Joseph Vernet settled in Rome in 1734 and remained in Italy for the next twenty years, painting the coastline near Rome and Naples, and hillsides and waterfalls around Tivoli, as well as imaginary views. Visitors on the Grand Tour admired his work, and he gained a following among younger artists in Italy, France, and Britain. This painting is one of many images of rock-bound harbors after Vernet, whose designs were frequently imitated and reinterpreted by painters and printmakers in the last half of the eighteenth century. An arch very similar to the one in the Metropolitan’s painting is represented in an engraving of about 1770 after Vernet, Les Pêcheurs florentins, by Anne Philiberte Coulet (1736–after 1775). Another print after Vernet engraved by F. Basan, Première vue des environs de Naples, includes similar nautical elements. Additionally, a painting very like this one was sold at auction as lot 14 at Christie’s, London, on November 21, 1991 (location unknown). Here the drawing of the figures of fishermen is weak and unconvincing.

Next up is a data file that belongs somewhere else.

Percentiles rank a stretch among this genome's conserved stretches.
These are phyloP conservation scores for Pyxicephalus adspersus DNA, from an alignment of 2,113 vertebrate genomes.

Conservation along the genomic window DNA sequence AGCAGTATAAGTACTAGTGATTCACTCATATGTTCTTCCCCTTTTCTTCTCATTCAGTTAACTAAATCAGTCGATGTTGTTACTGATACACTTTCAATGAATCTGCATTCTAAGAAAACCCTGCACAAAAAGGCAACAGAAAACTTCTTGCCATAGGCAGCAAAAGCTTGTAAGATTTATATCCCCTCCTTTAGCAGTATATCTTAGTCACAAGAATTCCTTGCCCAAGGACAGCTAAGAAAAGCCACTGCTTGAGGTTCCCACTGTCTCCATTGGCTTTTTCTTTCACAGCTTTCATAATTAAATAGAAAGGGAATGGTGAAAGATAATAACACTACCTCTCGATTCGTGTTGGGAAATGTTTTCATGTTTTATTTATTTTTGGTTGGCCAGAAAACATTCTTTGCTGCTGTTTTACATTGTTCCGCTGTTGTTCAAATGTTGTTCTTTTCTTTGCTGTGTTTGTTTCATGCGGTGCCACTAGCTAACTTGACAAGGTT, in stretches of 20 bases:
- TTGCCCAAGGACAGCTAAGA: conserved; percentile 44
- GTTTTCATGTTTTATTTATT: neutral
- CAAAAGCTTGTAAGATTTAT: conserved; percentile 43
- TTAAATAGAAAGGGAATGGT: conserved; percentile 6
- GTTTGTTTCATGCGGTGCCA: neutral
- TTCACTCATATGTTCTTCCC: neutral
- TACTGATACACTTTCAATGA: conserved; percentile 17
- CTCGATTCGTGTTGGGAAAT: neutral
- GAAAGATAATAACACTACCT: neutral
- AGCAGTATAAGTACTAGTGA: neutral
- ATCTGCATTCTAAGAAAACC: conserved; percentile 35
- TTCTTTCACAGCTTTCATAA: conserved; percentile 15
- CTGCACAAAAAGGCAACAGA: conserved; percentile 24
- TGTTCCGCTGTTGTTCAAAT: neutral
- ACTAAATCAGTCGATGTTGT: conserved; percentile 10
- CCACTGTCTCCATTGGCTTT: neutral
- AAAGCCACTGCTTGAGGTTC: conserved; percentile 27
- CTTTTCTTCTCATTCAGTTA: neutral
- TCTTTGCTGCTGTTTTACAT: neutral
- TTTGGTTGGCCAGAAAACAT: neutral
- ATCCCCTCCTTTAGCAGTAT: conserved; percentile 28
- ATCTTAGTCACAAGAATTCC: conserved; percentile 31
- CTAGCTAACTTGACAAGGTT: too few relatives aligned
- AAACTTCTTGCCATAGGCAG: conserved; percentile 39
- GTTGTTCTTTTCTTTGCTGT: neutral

[Katharine Baetjer 2012]